Pharmacologic: protease inhibitors
HIV infection (with other antiretrovirals).
Inhibits the action of HIV protease, preventing maturation of virions. Therapeutic Effects: ↑ CD4 cell counts and ↓ viral load with subsequent slowed progression of HIV and its sequelae.
Adverse Reactions/Side Effects
When used in combination with other antiretrovirals
CNS: headache, depression, dizziness, insomnia. CV: ↑ PR interval, heart block. GI: nausea, abdominal pain, ↑ bilirubin, cholelithiasis, diarrhea, jaundice, vomiting, ↑ transaminases. Derm: rash. Endo: hyperglycemia. Metab: fat redistribution. MS: myalgia. Misc: fever.
PHYSICAL THERAPY IMPLICATIONS
Examination and Evaluation
Assess heart rate, ECG, and heart sounds, especially during exercise (See Appendices G, H). Report any rhythm disturbances or symptoms of increased arrhythmias or heart block, including palpitations, chest discomfort, shortness of breath, fainting, and fatigue/weakness.
Assess any muscle pain to rule out musculoskeletal pathology; that is, try to determine if pain is drug induced rather than caused by anatomic or biomechanical problems.
Be alert for signs of hyperglycemia, including confusion, drowsiness, flushed/dry skin, fruit-like breath odor, rapid/deep breathing, polyuria, loss of appetite, and unusual thirst. Patients with diabetes mellitus should check blood glucose levels frequently.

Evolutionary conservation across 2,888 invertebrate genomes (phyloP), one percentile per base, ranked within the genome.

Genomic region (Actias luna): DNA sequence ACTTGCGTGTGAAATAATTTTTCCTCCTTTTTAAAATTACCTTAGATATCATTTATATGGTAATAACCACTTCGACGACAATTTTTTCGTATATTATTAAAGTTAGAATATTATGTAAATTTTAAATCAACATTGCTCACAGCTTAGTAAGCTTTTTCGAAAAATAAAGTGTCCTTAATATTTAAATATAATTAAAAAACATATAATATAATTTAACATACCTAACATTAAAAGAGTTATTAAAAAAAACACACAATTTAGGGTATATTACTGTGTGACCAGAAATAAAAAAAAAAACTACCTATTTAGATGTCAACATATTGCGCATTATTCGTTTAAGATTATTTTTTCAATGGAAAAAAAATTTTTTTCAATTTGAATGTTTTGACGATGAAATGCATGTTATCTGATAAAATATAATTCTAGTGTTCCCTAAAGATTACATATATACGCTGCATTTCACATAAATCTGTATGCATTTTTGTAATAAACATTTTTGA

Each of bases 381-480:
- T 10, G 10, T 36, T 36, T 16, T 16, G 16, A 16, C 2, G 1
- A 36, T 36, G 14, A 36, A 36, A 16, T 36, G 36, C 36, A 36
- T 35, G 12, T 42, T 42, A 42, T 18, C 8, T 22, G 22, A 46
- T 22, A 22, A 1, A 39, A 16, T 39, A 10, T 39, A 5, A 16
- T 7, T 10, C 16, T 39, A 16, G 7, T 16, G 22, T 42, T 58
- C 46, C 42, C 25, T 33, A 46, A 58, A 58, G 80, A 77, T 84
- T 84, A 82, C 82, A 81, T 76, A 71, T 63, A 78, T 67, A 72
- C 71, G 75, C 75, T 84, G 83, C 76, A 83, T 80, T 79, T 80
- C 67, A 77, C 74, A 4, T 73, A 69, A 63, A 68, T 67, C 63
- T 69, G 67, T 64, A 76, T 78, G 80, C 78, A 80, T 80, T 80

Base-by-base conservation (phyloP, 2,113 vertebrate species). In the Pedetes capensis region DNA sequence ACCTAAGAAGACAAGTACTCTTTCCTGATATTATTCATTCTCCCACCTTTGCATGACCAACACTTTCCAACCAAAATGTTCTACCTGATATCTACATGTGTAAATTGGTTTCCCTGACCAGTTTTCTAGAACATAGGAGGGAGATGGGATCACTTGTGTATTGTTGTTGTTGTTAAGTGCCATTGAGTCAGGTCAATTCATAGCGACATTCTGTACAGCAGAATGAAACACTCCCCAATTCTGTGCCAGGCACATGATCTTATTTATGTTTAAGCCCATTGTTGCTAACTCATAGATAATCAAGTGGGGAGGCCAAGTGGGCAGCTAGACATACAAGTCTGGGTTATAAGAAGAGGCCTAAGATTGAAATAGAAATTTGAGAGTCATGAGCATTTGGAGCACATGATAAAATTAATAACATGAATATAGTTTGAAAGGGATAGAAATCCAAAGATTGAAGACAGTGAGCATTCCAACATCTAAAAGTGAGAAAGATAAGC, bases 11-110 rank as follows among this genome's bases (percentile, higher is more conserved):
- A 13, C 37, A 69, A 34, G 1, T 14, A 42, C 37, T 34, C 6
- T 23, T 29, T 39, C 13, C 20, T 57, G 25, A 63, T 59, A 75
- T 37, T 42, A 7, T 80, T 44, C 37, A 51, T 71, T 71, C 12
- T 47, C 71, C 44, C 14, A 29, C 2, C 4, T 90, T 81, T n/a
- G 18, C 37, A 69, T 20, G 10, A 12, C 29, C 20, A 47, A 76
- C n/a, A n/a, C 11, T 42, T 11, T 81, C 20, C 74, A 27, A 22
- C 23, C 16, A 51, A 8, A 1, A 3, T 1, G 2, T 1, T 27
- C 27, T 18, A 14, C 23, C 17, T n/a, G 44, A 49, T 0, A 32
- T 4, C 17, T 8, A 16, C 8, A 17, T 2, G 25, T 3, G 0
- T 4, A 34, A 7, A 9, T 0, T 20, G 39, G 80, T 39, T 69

Assess dizziness that might affect gait, balance, and other functional activities (See Appendix C). Report balance problems and functional limitations to the physician and nursing staff, and caution the patient and family/caregivers to guard against falls and trauma.
Monitor personality changes such as depression and increased thoughts of suicide. Notify physician if these changes become problematic.
Implement resistive exercises and other therapeutic exercises as needed to maintain muscle strength and function, and prevent muscle wasting associated with HIV infection and AIDS.
Because of the risk of arrhythmias, use caution during aerobic exercise and other forms of therapeutic exercise. Assess exercise tolerance frequently (blood pressure, heart rate, fatigue levels), and terminate exercise immediately if any untoward responses occur (See Appendix L).
Emphasize the importance of taking atazanavir as directed even if the patient is asymptomatic, and that this drug must always be used in combination with other antiretroviral drugs. Do not take more than prescribed amount and do not stop taking without consulting health care professional.
Inform patient that atazanavir does not cure HIV or AIDS or prevent associated or opportunistic infections. Atazanavir does not reduce the risk of transmission of HIV to others through sexual contact or blood contamination. Caution patient to use a condom and avoid sharing needles or donating blood to prevent spreading the AIDS virus to others.
Inform patient that redistribution and accumulation of body fat may occur, causing central obesity, thin arms and legs, dorsocervical fat enlargement ...